Public Release:  Incidental adrenal masses commonly seen on CT are usually benign; no follow-up needed

American College of Radiology

Incidental adrenal masses seen on abdominal CT scans of low-risk patients are almost always benign and do not need any imaging follow-up, according to a large study of patients. This finding is significant because incidental adrenal lesions are seen in about 5% of CT examinations, study authors say.

The study included 973 patients with 1,049 adrenal masses, who had no history of malignancy or clinical suspicion of a hormonally active adrenal mass, said Julie H. Song, MD, lead author of the study. All masses were confirmed as benign either histopathologically, by imaging follow-up or clinical follow-up, said Dr. Song. Most of the lesions (75%) were adenomas (benign tumors of the adrenal glands), she said. The second most common mass was myelolipomas. "Myelolipomas were found in 6% of the patients, which makes it more common than previously thought," Dr. Song said.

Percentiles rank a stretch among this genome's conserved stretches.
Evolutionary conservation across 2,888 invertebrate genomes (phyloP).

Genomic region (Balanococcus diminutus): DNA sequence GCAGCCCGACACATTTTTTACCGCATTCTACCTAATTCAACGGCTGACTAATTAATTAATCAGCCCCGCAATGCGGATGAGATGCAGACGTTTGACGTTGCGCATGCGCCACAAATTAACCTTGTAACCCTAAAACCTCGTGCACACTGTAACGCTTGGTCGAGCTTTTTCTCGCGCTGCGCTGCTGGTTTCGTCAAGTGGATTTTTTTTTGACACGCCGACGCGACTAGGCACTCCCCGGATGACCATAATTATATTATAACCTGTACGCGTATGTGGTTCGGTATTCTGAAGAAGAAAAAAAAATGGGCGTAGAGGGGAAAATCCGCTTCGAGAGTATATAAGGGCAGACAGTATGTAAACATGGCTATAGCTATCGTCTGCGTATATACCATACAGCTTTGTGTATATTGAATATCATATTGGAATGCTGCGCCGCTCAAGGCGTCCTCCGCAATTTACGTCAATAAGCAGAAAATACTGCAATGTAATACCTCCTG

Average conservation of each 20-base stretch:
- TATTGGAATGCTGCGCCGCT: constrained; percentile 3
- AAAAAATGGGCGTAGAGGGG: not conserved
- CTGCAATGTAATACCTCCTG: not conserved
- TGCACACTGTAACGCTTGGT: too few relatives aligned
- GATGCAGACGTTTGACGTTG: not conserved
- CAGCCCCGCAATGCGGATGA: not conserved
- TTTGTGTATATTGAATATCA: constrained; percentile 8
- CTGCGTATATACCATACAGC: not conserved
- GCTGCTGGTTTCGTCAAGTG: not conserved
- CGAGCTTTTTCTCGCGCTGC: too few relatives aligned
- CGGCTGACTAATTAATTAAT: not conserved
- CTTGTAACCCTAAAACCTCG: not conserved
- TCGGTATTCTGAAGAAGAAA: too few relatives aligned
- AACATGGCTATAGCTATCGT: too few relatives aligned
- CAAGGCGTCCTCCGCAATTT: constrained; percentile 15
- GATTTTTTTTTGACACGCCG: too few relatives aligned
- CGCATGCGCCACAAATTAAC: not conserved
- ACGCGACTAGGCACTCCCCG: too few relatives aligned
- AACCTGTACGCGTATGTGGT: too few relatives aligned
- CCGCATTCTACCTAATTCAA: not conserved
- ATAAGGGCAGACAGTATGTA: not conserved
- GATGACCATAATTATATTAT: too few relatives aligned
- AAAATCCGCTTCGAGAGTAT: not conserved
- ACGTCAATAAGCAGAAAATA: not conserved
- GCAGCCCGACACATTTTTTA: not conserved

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The study appears in the May issue of the American Journal of Roentgenology, published by the American Roentgen Ray Society.

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